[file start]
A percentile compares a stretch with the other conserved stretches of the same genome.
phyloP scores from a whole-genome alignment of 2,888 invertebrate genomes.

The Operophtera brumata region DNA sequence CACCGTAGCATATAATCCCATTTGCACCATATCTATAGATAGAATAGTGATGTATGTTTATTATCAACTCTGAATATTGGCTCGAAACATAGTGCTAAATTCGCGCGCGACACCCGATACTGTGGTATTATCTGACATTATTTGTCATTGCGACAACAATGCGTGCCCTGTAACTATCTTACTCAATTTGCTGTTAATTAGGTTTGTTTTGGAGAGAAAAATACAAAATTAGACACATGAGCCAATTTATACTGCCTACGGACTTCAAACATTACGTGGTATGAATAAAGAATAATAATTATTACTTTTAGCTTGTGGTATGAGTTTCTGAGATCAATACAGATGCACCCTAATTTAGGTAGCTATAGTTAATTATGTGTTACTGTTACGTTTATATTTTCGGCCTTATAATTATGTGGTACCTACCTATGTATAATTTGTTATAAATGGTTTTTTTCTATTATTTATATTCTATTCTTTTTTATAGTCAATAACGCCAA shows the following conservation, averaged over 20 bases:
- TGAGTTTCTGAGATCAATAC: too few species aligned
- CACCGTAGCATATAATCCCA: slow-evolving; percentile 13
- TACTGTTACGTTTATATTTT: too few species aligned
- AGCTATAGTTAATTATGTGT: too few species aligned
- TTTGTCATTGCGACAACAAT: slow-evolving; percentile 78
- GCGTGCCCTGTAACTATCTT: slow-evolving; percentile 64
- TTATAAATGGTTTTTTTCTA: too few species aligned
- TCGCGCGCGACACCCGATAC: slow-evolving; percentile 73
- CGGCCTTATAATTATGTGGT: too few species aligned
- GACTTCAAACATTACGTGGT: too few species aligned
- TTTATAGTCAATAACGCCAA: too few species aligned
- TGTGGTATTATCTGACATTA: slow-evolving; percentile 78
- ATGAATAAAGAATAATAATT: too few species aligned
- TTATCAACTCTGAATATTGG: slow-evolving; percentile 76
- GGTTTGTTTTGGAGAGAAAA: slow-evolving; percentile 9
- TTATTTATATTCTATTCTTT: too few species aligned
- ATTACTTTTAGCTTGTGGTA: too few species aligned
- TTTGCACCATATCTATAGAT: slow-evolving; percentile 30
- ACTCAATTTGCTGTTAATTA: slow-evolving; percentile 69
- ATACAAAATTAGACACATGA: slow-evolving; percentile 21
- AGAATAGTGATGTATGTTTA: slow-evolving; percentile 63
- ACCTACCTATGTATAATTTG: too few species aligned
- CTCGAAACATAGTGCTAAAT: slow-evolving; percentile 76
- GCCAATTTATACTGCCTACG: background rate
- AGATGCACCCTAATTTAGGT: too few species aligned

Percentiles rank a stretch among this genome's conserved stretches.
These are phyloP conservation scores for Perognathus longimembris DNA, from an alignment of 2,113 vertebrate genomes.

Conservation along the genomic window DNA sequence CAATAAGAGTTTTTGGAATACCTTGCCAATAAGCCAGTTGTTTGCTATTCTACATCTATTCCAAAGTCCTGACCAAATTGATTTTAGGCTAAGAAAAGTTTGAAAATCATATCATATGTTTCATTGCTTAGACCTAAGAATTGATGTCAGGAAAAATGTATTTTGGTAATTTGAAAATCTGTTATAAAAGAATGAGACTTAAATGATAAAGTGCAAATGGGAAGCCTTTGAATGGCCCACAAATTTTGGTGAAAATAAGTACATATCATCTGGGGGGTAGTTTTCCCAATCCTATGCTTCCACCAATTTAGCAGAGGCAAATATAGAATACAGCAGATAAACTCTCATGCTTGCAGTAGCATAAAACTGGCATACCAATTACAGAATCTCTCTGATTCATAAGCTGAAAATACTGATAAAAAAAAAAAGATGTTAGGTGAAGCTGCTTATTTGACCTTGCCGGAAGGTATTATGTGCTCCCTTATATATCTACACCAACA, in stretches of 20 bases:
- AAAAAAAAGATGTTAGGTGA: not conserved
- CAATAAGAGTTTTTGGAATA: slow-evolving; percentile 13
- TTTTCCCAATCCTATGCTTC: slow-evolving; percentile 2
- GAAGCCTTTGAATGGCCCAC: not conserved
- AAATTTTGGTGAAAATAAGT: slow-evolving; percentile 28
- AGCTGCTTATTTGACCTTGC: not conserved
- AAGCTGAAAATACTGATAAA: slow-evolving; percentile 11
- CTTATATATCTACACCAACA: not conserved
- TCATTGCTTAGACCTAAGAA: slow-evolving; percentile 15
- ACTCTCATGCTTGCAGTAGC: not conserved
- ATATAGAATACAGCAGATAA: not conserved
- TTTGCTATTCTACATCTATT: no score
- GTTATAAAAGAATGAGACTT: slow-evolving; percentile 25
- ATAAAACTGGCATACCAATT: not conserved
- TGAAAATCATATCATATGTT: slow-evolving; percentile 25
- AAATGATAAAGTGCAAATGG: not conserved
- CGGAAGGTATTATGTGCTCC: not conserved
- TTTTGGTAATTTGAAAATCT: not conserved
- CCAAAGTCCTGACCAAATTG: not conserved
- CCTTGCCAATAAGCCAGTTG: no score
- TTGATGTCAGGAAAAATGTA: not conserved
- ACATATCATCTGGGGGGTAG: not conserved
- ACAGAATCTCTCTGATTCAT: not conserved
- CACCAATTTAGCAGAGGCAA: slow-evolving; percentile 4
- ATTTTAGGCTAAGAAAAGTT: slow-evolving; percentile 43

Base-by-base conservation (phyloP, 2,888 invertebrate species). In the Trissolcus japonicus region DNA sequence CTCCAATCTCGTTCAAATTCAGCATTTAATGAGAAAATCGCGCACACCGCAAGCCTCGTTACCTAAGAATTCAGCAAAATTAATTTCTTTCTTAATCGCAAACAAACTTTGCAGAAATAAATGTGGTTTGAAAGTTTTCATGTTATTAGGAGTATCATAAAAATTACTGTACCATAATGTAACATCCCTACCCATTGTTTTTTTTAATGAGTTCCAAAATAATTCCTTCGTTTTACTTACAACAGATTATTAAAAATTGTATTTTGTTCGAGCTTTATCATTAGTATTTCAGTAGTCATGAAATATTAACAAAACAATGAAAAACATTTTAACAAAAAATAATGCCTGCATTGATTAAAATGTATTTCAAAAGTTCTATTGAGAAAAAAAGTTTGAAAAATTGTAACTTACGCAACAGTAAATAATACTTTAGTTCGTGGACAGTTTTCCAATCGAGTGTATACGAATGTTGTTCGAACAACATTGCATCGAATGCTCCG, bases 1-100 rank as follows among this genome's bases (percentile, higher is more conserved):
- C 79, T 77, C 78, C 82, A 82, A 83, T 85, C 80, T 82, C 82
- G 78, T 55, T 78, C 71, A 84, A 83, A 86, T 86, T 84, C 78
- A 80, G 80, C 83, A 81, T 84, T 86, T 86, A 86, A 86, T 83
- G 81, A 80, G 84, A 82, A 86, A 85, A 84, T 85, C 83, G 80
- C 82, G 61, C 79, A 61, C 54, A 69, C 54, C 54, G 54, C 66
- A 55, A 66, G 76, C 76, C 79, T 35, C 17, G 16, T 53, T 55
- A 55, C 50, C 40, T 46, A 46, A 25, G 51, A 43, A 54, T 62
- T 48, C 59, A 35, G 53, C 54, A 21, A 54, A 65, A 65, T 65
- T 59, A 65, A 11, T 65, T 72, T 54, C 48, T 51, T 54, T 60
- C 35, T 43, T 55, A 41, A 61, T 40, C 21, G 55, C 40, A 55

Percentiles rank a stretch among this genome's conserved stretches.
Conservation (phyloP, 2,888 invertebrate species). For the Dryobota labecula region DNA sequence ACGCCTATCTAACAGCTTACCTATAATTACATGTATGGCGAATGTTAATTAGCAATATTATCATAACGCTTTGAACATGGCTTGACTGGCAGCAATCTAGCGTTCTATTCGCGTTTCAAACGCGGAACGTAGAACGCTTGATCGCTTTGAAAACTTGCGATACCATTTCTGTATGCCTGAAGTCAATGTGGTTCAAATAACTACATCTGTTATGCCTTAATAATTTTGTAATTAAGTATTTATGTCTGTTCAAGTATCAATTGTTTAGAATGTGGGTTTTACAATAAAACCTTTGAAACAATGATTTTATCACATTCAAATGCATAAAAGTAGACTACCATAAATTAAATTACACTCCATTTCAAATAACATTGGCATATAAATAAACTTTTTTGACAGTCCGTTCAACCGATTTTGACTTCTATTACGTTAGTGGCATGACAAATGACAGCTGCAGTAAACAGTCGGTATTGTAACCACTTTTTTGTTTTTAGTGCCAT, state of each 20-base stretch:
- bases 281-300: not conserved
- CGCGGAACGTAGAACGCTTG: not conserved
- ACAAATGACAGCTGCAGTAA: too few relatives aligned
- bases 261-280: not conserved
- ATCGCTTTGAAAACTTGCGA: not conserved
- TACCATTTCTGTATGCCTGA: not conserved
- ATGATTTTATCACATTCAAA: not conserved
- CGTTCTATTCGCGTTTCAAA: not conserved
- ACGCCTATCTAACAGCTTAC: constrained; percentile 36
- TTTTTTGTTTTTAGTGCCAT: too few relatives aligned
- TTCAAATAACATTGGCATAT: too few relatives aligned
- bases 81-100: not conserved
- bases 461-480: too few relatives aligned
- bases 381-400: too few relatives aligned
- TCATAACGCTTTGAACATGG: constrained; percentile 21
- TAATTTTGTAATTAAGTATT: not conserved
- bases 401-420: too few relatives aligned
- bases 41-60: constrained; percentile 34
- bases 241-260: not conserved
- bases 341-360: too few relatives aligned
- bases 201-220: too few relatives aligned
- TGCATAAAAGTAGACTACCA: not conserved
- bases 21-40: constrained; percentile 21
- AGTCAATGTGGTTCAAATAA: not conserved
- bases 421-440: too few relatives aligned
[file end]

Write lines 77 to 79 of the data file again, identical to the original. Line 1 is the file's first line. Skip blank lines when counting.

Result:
- CGTTCTATTCGCGTTTCAAA: not conserved
- ACGCCTATCTAACAGCTTAC: constrained; percentile 36
- TTTTTTGTTTTTAGTGCCAT: too few relatives aligned